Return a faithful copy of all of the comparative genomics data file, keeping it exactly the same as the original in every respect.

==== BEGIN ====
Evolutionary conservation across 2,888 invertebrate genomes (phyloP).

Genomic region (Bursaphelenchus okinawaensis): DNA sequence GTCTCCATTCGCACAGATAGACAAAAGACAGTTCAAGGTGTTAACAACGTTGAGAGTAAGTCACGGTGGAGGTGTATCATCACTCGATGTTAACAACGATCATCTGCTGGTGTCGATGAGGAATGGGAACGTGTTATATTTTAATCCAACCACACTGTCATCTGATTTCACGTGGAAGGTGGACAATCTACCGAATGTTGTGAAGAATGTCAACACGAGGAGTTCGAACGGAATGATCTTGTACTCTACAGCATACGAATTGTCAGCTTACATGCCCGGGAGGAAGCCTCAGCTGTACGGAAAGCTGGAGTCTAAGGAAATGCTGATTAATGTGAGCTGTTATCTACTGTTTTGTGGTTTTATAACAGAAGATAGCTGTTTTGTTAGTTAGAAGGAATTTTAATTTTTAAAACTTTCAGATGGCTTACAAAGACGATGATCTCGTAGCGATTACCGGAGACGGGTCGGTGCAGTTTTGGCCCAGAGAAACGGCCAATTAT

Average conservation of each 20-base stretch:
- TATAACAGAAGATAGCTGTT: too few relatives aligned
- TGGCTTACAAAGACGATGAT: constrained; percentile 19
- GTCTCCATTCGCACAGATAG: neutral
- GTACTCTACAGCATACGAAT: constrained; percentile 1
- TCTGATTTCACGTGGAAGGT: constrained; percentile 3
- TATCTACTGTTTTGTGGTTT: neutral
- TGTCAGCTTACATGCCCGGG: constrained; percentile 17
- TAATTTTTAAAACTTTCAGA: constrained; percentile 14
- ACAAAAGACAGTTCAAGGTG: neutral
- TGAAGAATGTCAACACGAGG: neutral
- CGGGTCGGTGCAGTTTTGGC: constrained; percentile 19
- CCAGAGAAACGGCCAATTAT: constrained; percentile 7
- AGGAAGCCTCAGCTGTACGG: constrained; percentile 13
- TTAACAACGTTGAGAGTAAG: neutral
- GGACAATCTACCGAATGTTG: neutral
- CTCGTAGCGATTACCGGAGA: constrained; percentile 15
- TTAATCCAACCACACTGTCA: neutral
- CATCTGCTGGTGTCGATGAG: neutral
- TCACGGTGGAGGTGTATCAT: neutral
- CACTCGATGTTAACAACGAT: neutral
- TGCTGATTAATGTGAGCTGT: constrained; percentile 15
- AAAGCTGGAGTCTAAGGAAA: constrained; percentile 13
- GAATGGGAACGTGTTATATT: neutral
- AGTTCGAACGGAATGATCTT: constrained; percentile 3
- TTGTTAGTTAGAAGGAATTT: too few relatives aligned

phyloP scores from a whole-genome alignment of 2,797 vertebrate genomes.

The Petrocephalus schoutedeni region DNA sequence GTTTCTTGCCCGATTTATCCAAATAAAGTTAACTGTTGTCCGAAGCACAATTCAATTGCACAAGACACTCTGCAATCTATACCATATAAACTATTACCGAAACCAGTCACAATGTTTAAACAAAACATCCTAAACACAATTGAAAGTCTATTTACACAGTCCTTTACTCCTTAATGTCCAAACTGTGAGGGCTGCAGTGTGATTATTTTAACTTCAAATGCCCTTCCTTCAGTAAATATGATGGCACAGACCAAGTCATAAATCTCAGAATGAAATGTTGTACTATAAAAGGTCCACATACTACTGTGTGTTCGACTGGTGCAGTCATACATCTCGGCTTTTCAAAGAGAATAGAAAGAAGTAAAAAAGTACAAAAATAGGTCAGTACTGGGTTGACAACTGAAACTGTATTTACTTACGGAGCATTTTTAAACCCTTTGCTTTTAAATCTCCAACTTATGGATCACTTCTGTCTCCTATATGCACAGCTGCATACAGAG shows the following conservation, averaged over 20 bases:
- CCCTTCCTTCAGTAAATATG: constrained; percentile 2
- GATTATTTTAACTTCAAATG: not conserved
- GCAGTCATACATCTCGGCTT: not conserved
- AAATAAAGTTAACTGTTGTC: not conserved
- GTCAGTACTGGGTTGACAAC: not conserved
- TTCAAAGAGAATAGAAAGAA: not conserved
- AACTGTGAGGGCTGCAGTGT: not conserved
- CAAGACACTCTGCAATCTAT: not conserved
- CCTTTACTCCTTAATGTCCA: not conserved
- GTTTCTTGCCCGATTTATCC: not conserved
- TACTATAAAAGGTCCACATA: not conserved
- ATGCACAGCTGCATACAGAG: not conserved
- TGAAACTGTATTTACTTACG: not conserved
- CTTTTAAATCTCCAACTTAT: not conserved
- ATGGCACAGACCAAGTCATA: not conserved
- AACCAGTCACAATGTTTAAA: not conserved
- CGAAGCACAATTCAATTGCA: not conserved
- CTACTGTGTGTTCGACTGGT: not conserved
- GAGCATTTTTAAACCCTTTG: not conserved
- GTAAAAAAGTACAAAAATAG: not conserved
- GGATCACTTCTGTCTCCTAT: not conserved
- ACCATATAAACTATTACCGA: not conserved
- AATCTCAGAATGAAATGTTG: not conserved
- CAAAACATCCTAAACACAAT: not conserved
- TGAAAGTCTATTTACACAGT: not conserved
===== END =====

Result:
Evolutionary conservation across 2,888 invertebrate genomes (phyloP).

Genomic region (Bursaphelenchus okinawaensis): DNA sequence GTCTCCATTCGCACAGATAGACAAAAGACAGTTCAAGGTGTTAACAACGTTGAGAGTAAGTCACGGTGGAGGTGTATCATCACTCGATGTTAACAACGATCATCTGCTGGTGTCGATGAGGAATGGGAACGTGTTATATTTTAATCCAACCACACTGTCATCTGATTTCACGTGGAAGGTGGACAATCTACCGAATGTTGTGAAGAATGTCAACACGAGGAGTTCGAACGGAATGATCTTGTACTCTACAGCATACGAATTGTCAGCTTACATGCCCGGGAGGAAGCCTCAGCTGTACGGAAAGCTGGAGTCTAAGGAAATGCTGATTAATGTGAGCTGTTATCTACTGTTTTGTGGTTTTATAACAGAAGATAGCTGTTTTGTTAGTTAGAAGGAATTTTAATTTTTAAAACTTTCAGATGGCTTACAAAGACGATGATCTCGTAGCGATTACCGGAGACGGGTCGGTGCAGTTTTGGCCCAGAGAAACGGCCAATTAT

Average conservation of each 20-base stretch:
- TATAACAGAAGATAGCTGTT: too few relatives aligned
- TGGCTTACAAAGACGATGAT: constrained; percentile 19
- GTCTCCATTCGCACAGATAG: neutral
- GTACTCTACAGCATACGAAT: constrained; percentile 1
- TCTGATTTCACGTGGAAGGT: constrained; percentile 3
- TATCTACTGTTTTGTGGTTT: neutral
- TGTCAGCTTACATGCCCGGG: constrained; percentile 17
- TAATTTTTAAAACTTTCAGA: constrained; percentile 14
- ACAAAAGACAGTTCAAGGTG: neutral
- TGAAGAATGTCAACACGAGG: neutral
- CGGGTCGGTGCAGTTTTGGC: constrained; percentile 19
- CCAGAGAAACGGCCAATTAT: constrained; percentile 7
- AGGAAGCCTCAGCTGTACGG: constrained; percentile 13
- TTAACAACGTTGAGAGTAAG: neutral
- GGACAATCTACCGAATGTTG: neutral
- CTCGTAGCGATTACCGGAGA: constrained; percentile 15
- TTAATCCAACCACACTGTCA: neutral
- CATCTGCTGGTGTCGATGAG: neutral
- TCACGGTGGAGGTGTATCAT: neutral
- CACTCGATGTTAACAACGAT: neutral
- TGCTGATTAATGTGAGCTGT: constrained; percentile 15
- AAAGCTGGAGTCTAAGGAAA: constrained; percentile 13
- GAATGGGAACGTGTTATATT: neutral
- AGTTCGAACGGAATGATCTT: constrained; percentile 3
- TTGTTAGTTAGAAGGAATTT: too few relatives aligned

phyloP scores from a whole-genome alignment of 2,797 vertebrate genomes.

The Petrocephalus schoutedeni region DNA sequence GTTTCTTGCCCGATTTATCCAAATAAAGTTAACTGTTGTCCGAAGCACAATTCAATTGCACAAGACACTCTGCAATCTATACCATATAAACTATTACCGAAACCAGTCACAATGTTTAAACAAAACATCCTAAACACAATTGAAAGTCTATTTACACAGTCCTTTACTCCTTAATGTCCAAACTGTGAGGGCTGCAGTGTGATTATTTTAACTTCAAATGCCCTTCCTTCAGTAAATATGATGGCACAGACCAAGTCATAAATCTCAGAATGAAATGTTGTACTATAAAAGGTCCACATACTACTGTGTGTTCGACTGGTGCAGTCATACATCTCGGCTTTTCAAAGAGAATAGAAAGAAGTAAAAAAGTACAAAAATAGGTCAGTACTGGGTTGACAACTGAAACTGTATTTACTTACGGAGCATTTTTAAACCCTTTGCTTTTAAATCTCCAACTTATGGATCACTTCTGTCTCCTATATGCACAGCTGCATACAGAG shows the following conservation, averaged over 20 bases:
- CCCTTCCTTCAGTAAATATG: constrained; percentile 2
- GATTATTTTAACTTCAAATG: not conserved
- GCAGTCATACATCTCGGCTT: not conserved
- AAATAAAGTTAACTGTTGTC: not conserved
- GTCAGTACTGGGTTGACAAC: not conserved
- TTCAAAGAGAATAGAAAGAA: not conserved
- AACTGTGAGGGCTGCAGTGT: not conserved
- CAAGACACTCTGCAATCTAT: not conserved
- CCTTTACTCCTTAATGTCCA: not conserved
- GTTTCTTGCCCGATTTATCC: not conserved
- TACTATAAAAGGTCCACATA: not conserved
- ATGCACAGCTGCATACAGAG: not conserved
- TGAAACTGTATTTACTTACG: not conserved
- CTTTTAAATCTCCAACTTAT: not conserved
- ATGGCACAGACCAAGTCATA: not conserved
- AACCAGTCACAATGTTTAAA: not conserved
- CGAAGCACAATTCAATTGCA: not conserved
- CTACTGTGTGTTCGACTGGT: not conserved
- GAGCATTTTTAAACCCTTTG: not conserved
- GTAAAAAAGTACAAAAATAG: not conserved
- GGATCACTTCTGTCTCCTAT: not conserved
- ACCATATAAACTATTACCGA: not conserved
- AATCTCAGAATGAAATGTTG: not conserved
- CAAAACATCCTAAACACAAT: not conserved
- TGAAAGTCTATTTACACAGT: not conserved